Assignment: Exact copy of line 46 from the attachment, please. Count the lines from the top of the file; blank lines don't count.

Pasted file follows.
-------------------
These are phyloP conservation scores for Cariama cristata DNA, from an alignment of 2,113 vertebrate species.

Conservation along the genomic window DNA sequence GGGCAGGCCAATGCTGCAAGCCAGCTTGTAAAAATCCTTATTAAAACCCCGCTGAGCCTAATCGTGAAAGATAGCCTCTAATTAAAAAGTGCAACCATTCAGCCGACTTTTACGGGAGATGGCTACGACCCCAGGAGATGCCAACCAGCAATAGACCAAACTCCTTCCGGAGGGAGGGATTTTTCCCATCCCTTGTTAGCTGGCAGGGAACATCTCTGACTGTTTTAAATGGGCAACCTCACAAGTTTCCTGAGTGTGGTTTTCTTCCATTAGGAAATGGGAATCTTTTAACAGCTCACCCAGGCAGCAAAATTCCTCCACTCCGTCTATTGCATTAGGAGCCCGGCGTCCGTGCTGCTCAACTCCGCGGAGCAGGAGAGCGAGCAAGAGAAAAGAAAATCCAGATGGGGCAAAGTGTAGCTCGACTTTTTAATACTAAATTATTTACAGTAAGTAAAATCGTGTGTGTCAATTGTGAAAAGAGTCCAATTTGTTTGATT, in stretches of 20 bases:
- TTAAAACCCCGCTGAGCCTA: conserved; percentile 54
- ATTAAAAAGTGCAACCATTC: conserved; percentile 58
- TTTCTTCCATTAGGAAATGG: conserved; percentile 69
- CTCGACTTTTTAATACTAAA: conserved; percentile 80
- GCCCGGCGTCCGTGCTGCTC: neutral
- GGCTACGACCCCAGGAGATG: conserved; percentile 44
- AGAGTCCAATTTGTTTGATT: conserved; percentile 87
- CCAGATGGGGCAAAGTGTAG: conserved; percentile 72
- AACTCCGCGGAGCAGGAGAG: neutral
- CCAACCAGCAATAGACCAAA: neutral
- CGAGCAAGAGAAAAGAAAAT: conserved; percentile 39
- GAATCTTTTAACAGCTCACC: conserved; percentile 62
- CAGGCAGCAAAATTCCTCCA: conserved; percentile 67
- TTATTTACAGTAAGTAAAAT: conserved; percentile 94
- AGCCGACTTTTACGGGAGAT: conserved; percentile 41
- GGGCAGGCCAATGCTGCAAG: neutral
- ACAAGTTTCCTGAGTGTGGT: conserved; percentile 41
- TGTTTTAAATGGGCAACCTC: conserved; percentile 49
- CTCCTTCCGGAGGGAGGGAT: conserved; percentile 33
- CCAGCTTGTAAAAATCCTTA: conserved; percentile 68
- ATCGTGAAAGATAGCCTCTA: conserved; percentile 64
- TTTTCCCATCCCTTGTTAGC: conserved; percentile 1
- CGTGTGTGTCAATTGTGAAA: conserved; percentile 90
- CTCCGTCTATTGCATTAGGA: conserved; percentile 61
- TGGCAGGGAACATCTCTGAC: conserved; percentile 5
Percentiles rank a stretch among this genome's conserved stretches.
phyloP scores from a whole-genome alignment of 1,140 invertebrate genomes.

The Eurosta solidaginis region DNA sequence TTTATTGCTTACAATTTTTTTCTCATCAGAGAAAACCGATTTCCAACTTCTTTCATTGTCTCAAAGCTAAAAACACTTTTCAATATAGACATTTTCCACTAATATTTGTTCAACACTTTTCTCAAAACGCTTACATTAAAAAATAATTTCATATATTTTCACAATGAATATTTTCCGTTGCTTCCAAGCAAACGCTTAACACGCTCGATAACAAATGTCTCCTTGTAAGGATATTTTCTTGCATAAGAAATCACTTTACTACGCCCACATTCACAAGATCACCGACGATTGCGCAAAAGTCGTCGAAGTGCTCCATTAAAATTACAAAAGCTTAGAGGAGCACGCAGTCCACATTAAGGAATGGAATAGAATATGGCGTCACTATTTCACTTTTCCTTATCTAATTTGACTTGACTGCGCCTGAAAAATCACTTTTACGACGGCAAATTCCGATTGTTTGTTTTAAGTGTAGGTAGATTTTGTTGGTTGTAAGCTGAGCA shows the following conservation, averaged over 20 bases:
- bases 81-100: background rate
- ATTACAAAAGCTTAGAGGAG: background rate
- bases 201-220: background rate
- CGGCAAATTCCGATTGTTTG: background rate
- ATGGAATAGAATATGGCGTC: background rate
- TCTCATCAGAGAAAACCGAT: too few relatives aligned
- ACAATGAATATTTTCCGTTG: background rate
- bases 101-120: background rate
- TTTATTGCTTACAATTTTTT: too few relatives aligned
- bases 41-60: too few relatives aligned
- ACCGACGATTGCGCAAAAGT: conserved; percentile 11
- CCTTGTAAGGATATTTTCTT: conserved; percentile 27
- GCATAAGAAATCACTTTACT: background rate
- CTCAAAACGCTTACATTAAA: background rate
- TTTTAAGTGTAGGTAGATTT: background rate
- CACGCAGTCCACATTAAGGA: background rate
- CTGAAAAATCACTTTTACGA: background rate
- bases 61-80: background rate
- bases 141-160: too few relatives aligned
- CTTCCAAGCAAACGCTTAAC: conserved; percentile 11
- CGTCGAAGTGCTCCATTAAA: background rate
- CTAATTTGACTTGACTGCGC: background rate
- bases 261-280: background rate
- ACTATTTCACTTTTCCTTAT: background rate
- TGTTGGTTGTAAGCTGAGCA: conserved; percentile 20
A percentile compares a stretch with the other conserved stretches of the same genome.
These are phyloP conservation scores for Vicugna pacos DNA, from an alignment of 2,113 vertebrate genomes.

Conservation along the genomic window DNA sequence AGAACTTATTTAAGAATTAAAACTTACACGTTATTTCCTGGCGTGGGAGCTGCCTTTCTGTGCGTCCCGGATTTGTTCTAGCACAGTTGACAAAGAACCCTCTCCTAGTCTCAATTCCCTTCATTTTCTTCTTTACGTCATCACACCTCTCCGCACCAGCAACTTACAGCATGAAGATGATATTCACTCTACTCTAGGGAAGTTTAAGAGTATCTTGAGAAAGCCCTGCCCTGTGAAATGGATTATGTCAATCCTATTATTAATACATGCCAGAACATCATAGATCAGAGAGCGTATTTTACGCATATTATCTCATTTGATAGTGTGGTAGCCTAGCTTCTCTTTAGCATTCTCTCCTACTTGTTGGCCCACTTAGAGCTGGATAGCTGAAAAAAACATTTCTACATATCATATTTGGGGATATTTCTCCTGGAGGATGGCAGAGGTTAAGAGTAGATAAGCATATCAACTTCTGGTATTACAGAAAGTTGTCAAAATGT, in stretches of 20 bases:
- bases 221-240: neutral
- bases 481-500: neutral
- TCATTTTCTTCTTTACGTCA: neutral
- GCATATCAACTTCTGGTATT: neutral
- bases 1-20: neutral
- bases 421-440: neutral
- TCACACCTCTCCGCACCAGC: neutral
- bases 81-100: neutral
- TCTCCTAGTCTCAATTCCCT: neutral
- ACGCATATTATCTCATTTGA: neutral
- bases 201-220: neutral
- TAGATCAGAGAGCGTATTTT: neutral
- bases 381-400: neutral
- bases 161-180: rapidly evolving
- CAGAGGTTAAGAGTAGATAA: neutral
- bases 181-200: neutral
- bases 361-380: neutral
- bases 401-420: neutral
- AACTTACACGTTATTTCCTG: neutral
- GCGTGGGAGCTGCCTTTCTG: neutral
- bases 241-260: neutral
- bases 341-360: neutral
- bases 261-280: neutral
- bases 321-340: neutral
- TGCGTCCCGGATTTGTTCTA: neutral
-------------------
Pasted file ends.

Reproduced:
- CACGCAGTCCACATTAAGGA: background rate